Empowered for Purpose, Part 6
The Church was birthed, formed, and grew in tumultuous times. A casual reading of the book of Acts reveals this. Church history further proves this. Yet, Peter and the early Church had God’s favor, courage, and power to speak the name of Christ, heal the sick, and make disciples everywhere they went.
Consider the disciples’ prayer after Peter and John were imprisoned, threatened, then released,
Now, Lord, look on their threats, and grant to Your servants that with all boldness they may speak Your word, by stretching out Your hand to heal, and that signs and wonders may be done through the name of Your holy Servant Jesus.” And when they had prayed, the place where they were assembled together was shaken; and they were all filled with the Holy Spirit, and they spoke the word of God with boldness.” Acts 4:29-31 NKJV
They lifted their voices, in one accord, united against the powers of darkness manifesting through political and religious leaders’ intent on stopping the Church and the advancement of the kingdom of God.
The Church has always faced opposition, persecution, and evil. Our day is no different. However, in our moment of American history, we have never witnessed such open hostility toward Christians and the Church. Last week, Supreme Court Justice Alito warned of threats to religious liberty in remarks to the Federalist Society. 
Using COVID, governors and local leaders routinely threaten churches with harsh fines for gathering to worship, despite our constitutional first amendment rights. A church in San Jose, CA has recently been threatened with fines of $300,000 for gathering to worship.  And this is only the tip of the proverbial iceberg of individuals and groups who want to silence, marginalize, and even remove the Church from American society.
In a recent article, Dr. Michael Brown wrote,
For years, I have documented how Christian conservatives have been likened to Hitler, to the Nazis, to the KKK, to ISIS, and that was long before Donald Trump appeared on the political scene. I have supplied verbatim quotes of protesters wishing we would be thrown to the lions or killed in other ways. Again, this had been totally unrelated to hostility toward President Trump. The hatred was in response to our conservative, biblical ideology, most particularly when it came to LGBTQ activism. And no matter how loving or gracious or compassionate we were, we were still branded haters, people who were a danger to society. People who should be removed.”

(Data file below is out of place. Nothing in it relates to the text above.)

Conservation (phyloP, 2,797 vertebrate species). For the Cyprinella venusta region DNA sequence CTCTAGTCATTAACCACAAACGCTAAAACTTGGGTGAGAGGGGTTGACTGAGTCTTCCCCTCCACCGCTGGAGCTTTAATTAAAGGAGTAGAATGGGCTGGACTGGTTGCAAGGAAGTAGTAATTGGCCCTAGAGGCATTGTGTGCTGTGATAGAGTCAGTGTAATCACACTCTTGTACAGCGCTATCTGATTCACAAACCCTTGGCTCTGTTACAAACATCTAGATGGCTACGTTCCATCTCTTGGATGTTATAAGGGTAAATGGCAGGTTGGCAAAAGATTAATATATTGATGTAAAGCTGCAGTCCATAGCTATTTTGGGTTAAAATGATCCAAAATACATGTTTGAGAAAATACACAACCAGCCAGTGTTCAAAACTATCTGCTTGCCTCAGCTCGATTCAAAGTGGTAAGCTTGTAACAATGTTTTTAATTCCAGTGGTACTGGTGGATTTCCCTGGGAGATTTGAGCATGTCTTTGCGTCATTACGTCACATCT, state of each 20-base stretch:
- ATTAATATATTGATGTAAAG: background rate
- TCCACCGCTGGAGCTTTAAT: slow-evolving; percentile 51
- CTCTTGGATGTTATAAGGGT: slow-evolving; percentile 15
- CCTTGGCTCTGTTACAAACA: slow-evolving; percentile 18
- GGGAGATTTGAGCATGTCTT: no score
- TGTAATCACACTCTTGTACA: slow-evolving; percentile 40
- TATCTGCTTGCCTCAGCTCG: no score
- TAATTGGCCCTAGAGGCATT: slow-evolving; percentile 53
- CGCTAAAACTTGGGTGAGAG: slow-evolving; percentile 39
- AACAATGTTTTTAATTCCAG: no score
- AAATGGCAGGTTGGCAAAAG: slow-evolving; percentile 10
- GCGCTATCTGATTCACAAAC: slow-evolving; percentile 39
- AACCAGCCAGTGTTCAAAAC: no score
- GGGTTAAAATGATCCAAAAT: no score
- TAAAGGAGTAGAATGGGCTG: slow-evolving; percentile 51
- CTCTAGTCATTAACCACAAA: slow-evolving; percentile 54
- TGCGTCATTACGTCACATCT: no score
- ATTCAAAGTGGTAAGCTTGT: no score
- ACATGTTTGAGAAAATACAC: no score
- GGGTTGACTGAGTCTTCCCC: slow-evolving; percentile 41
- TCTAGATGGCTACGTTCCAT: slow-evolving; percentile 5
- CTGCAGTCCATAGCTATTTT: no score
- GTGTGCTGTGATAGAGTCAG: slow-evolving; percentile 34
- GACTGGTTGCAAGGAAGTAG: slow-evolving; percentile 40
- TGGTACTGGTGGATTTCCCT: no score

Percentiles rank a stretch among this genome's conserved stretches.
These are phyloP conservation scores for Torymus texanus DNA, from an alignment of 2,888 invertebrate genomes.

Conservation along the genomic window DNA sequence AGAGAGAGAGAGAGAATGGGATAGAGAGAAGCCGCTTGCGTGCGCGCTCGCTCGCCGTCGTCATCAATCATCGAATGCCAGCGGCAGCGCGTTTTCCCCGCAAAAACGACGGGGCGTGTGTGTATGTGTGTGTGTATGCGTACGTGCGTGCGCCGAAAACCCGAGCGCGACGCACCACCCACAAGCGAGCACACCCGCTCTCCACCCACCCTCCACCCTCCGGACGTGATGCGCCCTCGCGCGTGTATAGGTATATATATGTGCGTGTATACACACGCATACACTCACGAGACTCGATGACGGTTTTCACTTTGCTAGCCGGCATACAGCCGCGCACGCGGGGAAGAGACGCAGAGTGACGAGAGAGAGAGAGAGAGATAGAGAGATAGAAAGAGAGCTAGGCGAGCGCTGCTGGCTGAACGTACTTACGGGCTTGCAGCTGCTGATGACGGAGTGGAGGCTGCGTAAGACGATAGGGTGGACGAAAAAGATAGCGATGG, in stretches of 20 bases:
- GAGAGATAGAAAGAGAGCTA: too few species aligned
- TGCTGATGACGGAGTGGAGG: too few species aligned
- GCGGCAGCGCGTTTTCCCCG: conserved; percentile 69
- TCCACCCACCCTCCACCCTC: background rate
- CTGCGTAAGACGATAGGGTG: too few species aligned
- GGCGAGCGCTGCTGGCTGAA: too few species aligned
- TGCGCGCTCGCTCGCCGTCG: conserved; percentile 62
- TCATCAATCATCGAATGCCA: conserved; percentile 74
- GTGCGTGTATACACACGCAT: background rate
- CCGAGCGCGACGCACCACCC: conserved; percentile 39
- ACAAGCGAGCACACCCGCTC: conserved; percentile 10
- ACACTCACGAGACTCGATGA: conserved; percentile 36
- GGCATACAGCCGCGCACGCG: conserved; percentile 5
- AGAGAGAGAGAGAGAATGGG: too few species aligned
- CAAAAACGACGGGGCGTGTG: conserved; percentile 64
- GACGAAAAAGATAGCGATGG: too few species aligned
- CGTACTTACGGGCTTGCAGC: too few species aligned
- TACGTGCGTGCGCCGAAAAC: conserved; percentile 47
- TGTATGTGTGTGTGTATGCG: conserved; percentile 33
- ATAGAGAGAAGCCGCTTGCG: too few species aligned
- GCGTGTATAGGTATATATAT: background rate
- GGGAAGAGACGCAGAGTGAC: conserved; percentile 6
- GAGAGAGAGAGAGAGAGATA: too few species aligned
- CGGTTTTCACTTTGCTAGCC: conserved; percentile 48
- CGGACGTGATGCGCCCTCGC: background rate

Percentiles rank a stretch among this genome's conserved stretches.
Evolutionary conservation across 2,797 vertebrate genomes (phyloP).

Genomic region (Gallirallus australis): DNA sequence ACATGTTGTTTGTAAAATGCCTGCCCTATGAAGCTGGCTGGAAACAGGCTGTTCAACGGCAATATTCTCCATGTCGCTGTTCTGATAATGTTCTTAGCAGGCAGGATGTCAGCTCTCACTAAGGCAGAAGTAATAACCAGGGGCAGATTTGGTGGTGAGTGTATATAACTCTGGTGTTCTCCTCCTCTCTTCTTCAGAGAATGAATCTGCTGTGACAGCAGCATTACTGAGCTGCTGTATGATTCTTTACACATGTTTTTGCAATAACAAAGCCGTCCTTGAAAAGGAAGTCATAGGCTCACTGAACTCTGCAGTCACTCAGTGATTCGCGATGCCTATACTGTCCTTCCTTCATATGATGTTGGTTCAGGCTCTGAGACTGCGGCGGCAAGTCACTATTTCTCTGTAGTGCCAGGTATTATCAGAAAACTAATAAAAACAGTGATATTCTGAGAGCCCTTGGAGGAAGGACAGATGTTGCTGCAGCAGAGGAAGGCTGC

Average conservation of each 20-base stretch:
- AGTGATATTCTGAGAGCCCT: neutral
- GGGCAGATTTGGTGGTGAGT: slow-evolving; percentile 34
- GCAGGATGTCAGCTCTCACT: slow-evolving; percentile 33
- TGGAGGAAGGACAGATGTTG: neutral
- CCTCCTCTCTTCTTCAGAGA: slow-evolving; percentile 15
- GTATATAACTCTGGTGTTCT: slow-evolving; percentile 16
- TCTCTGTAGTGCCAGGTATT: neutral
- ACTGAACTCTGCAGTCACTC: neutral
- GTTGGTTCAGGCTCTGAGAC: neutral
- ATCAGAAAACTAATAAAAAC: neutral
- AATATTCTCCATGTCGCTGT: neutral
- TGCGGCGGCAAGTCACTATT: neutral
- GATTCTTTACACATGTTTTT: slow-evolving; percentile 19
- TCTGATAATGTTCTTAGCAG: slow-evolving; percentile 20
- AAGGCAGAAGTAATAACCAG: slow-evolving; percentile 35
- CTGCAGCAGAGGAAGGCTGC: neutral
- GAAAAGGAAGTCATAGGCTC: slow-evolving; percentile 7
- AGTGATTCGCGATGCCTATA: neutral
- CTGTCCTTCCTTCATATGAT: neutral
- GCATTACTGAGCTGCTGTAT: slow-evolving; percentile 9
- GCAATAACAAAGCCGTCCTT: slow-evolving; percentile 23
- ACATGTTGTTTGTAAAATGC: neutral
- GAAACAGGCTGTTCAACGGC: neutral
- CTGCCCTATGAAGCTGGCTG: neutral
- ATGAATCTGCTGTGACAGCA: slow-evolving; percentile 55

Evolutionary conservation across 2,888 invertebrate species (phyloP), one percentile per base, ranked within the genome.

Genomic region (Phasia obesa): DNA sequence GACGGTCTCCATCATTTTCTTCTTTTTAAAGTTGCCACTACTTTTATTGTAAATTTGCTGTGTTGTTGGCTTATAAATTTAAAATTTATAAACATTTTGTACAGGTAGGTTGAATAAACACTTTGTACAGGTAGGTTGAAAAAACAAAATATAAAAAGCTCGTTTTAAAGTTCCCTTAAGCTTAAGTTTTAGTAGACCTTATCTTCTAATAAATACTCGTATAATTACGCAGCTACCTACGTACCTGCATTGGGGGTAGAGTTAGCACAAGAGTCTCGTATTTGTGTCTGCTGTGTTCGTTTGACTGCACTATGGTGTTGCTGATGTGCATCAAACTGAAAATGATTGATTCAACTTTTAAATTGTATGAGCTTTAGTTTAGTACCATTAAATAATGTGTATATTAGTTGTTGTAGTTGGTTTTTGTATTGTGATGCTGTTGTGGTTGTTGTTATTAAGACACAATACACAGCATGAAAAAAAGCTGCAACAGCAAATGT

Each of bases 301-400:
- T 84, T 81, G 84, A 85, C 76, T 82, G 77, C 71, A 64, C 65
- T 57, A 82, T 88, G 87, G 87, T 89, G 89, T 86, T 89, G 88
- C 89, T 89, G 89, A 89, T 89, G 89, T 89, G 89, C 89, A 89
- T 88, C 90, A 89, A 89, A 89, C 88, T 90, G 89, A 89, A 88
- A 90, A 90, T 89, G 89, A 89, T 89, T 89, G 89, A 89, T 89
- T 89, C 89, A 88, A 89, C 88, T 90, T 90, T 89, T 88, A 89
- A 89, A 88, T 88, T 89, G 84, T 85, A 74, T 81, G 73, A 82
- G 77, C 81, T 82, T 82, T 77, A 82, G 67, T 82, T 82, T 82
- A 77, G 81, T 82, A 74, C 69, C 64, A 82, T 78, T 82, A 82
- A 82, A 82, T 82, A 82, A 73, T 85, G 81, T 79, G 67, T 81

This should be a wake-up call to every American who professes Christ. Our civil and religious liberties are under assault. In many nations, persecution is already routine. No different than the early Church, our fight is against unseen spiritual forces. Though defeated by Jesus, these forces, operating through people, continue to oppress, resist, and attempt to stop His Church—in particular conservative Christians who stand for the sanctity of life at conception, traditional family, and other biblical values.
However, Jesus said the “…gates of hell would not prevail against His Church!” (Matt. 16:18) We can learn from the early Church through their commitment to Christ and to each other. They stood together in worship, in prayer, in the word, in fellowship, and mission to withstand and oppose the powers of darkness arrayed against them. In this hour Church, we must do the same.
In Acts 2:40-47, we read of their Community, Unity, and Purpose
“…all who believed were together…” “So continuing daily with one accord in the temple, and breaking bread from house to house, they ate their food with gladness and simplicity of heart …” Acts 2:44, 46 NKJV
They were a kingdom-minded community united in Christ. They met regularly, and they were humble and thankful despite the opposition.
Peter and the early Church understood that Jesus came preaching the gospel of the Kingdom, the good news that God’s reign and dominion were upon them. The whole of the preaching of Jesus, and apostles, was concerning the Kingdom of God. All that they taught was in the context of the kingdom of God or the kingdom of heaven. In Matthew’s gospel, nearly 52 times either the kingdom of God or the kingdom of heaven is used.
Yet Jesus only mentions the word “church” twice in all the gospels. Except for these two cases, He always talked about the Kingdom of God.
The first occurrence is in Matt. 16:18 that I previously mentioned, “… you are Peter, and on this rock, I will build My church, and the gates of Hades shall not prevail…” (NKJV)
The second occurrence is in Matt. 18:17 and references a sinning brother, “…tell it to the church. But if he refuses even to hear the church…” (NKJV)
In both cases, the Greek for church is ecclesia which means “a calling out, a popular meeting, especially a religious congregation (Jewish synagogue, or Christian community of members on earth or saints in heaven or both).” Some of the first uses of the word were in Greek culture for citizens who were “called out” to serve in the senate. They were to help rule and legislate the affairs of the nation.